Grateful Dead

Welcome to My (Blog) World!

Why a weekly blog? Well, for a while now I’ve wanted to have a place where I can talk about music, issues, events and people related to the Grateful Dead and the post-GD world on a regular basis — and also hear what you have to say about this unique and fascinating universe we’re all wrapped up in to varying degrees. Basically, for the past few decades, much of my mind and spirit have been dominated by my interest in the Dead and the many tangents that have led from that incredible source of light and life. Of course, I’ve held jobs that have nothing to do with the Dead, raised two great kids, led what for all intents and purposes is a “normal” life, and listened to thousands upon thousands of hours of non-Dead music. But the Dead have always been at least in the background, and often in the foreground, of my life ever since Live Dead came out in November of 1969 and I subsequently saw my first show at the Capitol Theater in Port Chester, New York, March 20, 1970. As Bob Weir sang (of a woman, I presume) in “Lazy Lightning,” “it’s an obsession, but it’s pleasing.”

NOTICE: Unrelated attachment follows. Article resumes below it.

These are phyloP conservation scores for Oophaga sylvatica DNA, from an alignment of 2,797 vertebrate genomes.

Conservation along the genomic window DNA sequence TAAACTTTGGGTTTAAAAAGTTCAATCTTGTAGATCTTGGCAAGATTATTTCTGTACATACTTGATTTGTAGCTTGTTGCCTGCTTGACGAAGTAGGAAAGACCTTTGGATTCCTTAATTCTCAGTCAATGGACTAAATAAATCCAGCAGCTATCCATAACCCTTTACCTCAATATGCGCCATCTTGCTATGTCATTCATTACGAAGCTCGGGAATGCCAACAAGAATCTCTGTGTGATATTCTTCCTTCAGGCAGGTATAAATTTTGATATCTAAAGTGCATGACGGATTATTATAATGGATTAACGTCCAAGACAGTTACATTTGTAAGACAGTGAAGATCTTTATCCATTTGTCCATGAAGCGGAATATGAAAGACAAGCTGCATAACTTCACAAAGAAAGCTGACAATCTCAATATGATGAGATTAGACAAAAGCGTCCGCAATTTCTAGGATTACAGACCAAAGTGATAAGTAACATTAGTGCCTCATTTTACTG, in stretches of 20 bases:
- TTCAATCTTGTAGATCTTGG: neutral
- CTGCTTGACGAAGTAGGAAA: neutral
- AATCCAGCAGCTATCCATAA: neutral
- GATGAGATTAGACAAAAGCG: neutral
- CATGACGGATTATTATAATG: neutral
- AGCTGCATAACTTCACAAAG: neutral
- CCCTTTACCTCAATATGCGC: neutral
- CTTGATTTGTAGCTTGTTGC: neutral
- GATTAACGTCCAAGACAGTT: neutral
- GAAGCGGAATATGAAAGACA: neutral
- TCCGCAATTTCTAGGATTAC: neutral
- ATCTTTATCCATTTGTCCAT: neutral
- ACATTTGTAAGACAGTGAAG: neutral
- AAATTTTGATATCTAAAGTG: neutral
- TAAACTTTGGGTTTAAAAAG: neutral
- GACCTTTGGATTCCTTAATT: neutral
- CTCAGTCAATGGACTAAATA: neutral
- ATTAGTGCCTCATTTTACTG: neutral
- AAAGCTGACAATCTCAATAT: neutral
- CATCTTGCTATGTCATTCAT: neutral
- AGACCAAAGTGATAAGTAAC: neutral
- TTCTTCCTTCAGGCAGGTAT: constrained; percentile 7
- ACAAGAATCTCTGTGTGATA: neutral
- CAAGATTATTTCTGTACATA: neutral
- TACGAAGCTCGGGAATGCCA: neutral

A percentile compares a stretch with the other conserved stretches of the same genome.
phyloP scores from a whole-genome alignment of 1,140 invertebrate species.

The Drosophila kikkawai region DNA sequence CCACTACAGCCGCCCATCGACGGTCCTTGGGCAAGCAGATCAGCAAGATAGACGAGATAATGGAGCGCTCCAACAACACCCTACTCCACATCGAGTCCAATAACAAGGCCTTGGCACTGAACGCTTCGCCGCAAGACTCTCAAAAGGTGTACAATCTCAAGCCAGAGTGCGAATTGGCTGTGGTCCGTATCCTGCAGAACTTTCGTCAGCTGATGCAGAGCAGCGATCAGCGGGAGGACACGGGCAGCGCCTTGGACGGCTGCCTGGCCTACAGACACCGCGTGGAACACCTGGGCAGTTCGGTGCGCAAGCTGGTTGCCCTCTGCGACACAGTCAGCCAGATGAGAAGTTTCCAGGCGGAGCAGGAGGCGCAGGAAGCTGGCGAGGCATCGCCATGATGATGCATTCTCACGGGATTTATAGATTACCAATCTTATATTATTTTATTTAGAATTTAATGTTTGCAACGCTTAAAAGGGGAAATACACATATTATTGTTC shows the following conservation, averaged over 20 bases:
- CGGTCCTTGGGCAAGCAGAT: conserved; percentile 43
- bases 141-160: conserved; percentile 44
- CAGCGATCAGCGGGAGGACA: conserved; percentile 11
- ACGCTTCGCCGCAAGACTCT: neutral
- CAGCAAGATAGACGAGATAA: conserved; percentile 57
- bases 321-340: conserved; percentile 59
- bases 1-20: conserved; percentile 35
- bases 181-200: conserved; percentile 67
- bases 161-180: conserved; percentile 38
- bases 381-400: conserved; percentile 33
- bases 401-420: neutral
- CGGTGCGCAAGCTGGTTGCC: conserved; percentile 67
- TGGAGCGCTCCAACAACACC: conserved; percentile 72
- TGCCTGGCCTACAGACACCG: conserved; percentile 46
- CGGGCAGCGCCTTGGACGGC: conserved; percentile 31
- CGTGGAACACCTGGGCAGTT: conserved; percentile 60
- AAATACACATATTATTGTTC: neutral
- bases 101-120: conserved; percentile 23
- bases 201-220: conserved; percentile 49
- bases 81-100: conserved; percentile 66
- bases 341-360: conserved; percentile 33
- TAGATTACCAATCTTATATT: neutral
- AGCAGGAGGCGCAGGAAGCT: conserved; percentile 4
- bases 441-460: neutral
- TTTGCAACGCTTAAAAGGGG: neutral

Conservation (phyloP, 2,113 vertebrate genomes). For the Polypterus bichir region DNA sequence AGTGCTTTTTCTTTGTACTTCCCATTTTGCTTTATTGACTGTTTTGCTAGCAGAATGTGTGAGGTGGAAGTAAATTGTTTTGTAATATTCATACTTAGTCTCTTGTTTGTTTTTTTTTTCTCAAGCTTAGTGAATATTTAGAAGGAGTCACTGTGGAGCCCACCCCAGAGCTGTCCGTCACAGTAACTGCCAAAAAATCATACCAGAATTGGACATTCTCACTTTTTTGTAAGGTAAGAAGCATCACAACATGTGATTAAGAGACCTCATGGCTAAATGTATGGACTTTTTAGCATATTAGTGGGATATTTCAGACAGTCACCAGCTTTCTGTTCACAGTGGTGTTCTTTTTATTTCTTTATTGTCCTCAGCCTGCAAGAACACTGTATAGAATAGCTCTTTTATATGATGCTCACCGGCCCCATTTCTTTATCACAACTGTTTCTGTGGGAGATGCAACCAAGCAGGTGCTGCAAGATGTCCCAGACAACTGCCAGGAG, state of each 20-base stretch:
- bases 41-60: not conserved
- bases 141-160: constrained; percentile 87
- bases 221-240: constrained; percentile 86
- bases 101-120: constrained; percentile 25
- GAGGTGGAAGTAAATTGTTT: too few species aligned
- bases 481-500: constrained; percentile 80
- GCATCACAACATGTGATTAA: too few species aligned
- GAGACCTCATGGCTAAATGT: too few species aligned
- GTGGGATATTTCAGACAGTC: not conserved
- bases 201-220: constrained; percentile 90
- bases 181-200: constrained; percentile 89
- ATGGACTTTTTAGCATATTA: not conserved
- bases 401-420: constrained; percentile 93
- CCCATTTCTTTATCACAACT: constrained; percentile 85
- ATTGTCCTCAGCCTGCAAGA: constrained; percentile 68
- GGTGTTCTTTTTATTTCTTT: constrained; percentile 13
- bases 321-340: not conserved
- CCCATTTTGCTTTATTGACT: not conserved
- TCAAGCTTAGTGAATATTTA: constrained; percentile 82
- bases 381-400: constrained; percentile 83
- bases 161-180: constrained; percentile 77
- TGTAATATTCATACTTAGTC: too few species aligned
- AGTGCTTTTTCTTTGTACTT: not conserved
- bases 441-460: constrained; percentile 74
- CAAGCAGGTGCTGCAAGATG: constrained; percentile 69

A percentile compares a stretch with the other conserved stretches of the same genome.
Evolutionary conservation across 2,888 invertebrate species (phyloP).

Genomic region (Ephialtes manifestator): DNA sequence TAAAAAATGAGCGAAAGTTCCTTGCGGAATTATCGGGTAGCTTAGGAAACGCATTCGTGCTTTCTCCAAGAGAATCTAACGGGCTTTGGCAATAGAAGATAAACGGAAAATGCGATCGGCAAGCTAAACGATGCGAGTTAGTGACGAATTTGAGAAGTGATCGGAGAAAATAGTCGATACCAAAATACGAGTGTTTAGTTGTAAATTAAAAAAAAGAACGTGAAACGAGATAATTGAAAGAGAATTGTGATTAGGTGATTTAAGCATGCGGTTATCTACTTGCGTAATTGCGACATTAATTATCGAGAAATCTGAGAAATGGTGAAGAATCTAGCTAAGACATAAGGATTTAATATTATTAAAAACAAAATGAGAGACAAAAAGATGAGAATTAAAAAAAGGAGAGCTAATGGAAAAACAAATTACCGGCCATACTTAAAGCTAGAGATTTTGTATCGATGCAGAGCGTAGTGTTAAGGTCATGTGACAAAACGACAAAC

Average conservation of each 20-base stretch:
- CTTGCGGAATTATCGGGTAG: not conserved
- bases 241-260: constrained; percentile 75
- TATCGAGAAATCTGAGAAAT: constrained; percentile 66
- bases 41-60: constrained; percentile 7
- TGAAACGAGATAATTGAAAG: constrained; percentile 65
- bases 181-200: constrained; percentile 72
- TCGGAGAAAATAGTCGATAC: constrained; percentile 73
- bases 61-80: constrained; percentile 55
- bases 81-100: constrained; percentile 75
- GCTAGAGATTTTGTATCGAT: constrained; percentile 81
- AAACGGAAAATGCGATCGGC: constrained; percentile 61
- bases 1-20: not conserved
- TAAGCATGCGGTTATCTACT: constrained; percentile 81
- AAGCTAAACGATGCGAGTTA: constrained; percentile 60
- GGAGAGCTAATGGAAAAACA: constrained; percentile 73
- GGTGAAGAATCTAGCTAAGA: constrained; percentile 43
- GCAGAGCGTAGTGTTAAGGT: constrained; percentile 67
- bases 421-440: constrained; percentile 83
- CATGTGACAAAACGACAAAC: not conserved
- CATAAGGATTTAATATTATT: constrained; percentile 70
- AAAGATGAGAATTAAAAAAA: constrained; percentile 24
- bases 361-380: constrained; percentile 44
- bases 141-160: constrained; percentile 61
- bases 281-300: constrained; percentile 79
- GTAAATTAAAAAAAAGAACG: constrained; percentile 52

I suspect most of you have seen my byline around this site on stories or product promos, have read liner notes I might have penned for various Road Trips and other releases, and some may go back to my days as editor/publisher of The Golden Road Dead fanzine, or even further to my years at BAM, the free Bay Area music magazine I worked for between 1976 and 1983. If you went to Pelham (New York) High with me in the very early ’70s, you might’ve read my first-ever Dead review—of the Vintage Dead album.

Golden Road magazine publishers
Regan and Blair on duty
at Red Rocks, 1987